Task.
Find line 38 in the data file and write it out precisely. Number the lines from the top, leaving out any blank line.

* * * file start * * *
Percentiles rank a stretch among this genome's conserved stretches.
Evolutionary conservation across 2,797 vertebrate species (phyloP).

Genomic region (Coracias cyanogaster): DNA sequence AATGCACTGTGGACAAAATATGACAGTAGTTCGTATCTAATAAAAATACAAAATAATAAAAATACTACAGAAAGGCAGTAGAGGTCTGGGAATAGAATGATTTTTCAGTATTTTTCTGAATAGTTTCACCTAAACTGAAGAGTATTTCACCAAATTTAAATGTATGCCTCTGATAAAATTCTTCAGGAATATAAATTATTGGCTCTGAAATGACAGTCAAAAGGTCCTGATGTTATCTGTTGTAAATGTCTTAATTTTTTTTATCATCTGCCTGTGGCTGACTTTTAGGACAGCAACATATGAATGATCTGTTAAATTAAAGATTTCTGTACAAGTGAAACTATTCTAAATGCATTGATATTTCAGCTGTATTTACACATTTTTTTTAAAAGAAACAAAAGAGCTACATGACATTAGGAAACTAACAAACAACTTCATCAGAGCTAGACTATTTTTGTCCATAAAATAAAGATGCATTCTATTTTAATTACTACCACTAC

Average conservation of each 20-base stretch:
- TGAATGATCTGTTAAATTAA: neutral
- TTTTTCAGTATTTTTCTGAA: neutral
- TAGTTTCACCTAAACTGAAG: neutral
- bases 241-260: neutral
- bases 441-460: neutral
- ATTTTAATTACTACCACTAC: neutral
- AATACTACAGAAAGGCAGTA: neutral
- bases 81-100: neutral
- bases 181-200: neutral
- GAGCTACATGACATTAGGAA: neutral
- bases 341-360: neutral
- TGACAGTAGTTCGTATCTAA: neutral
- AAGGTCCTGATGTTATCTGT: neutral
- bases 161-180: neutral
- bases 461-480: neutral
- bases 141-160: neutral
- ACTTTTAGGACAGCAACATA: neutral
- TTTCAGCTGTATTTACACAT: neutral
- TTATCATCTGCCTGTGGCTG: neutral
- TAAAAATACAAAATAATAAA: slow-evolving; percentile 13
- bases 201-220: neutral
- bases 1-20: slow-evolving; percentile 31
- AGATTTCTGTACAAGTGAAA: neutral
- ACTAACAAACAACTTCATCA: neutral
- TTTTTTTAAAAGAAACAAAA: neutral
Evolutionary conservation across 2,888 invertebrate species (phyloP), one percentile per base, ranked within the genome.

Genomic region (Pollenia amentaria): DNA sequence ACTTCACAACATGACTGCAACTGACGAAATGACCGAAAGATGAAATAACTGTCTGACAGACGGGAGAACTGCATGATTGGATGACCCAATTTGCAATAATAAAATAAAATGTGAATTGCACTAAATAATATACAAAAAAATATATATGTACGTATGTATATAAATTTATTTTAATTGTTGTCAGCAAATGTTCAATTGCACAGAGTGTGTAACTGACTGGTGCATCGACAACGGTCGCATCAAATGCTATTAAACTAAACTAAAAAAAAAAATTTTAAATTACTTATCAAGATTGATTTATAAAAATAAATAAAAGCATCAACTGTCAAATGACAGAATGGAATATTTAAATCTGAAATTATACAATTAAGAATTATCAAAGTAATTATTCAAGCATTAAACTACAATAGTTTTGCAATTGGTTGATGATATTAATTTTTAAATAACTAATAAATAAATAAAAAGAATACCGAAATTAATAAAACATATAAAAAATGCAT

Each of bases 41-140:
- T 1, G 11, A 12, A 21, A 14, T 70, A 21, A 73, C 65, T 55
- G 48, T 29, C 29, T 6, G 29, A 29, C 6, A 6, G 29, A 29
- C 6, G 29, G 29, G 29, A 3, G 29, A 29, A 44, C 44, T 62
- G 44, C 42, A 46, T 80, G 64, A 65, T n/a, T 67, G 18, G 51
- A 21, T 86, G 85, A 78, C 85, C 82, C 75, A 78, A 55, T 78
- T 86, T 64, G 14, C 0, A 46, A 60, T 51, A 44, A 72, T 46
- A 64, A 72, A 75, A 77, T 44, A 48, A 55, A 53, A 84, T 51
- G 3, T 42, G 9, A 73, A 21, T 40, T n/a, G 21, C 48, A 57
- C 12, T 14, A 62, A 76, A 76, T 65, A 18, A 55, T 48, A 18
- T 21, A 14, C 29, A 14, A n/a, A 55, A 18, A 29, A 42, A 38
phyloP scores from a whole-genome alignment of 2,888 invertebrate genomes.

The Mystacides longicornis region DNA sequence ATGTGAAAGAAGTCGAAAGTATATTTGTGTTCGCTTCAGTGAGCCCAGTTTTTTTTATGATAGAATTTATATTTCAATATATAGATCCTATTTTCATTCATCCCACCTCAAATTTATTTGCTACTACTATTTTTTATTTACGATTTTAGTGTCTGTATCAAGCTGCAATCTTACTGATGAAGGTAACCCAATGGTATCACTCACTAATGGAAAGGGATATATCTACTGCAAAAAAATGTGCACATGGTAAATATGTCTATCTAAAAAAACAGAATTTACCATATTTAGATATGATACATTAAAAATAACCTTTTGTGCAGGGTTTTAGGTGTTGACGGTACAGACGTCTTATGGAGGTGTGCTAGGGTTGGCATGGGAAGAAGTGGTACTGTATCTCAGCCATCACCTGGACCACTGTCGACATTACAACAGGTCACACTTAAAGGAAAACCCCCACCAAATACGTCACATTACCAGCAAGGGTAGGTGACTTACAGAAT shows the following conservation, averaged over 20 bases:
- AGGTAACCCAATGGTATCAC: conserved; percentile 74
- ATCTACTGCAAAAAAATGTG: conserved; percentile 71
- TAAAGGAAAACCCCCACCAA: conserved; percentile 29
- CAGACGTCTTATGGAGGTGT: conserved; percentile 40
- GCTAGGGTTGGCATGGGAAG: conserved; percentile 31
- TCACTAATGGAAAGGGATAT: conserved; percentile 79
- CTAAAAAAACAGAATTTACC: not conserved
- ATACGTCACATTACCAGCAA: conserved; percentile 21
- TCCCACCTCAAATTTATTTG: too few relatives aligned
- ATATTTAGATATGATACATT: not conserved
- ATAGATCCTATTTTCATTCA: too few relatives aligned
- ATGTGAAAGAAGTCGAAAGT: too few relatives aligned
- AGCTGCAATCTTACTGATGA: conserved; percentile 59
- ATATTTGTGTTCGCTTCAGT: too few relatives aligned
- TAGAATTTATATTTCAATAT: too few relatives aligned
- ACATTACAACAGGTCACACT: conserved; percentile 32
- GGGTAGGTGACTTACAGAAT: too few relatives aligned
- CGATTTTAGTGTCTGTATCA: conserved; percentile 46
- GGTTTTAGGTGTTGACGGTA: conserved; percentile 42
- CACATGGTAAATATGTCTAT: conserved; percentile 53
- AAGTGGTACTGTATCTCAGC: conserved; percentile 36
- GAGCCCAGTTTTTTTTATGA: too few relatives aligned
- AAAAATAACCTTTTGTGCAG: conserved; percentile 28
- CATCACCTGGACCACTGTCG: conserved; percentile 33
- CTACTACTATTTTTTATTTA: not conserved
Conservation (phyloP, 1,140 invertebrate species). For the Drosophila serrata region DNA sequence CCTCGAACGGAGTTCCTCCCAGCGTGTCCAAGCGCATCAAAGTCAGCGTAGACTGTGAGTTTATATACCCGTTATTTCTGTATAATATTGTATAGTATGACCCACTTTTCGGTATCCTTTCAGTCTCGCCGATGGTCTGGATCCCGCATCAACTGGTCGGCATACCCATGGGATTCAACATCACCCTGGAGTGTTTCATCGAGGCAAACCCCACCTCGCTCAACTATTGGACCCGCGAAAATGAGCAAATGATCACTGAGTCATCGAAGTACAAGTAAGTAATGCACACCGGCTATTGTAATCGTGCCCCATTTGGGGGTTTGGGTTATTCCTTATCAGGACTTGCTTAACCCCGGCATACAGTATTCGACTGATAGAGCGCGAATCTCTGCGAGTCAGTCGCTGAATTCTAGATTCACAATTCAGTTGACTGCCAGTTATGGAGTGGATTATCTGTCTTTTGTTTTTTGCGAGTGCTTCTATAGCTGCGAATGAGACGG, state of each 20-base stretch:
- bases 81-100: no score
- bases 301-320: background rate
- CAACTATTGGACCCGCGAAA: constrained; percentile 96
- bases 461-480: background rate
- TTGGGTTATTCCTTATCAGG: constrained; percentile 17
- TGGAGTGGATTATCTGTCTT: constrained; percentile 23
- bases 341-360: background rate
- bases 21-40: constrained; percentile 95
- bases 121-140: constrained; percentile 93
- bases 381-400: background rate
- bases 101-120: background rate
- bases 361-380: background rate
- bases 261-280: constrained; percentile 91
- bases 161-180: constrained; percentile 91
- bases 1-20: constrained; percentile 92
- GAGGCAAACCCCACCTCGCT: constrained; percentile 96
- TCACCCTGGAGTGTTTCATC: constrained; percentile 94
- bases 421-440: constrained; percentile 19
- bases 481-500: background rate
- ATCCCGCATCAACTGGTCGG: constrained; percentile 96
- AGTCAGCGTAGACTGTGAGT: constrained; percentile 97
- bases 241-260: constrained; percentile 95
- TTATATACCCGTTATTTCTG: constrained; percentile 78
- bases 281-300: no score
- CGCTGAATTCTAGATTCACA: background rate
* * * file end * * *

- T 86, T 64, G 14, C 0, A 46, A 60, T 51, A 44, A 72, T 46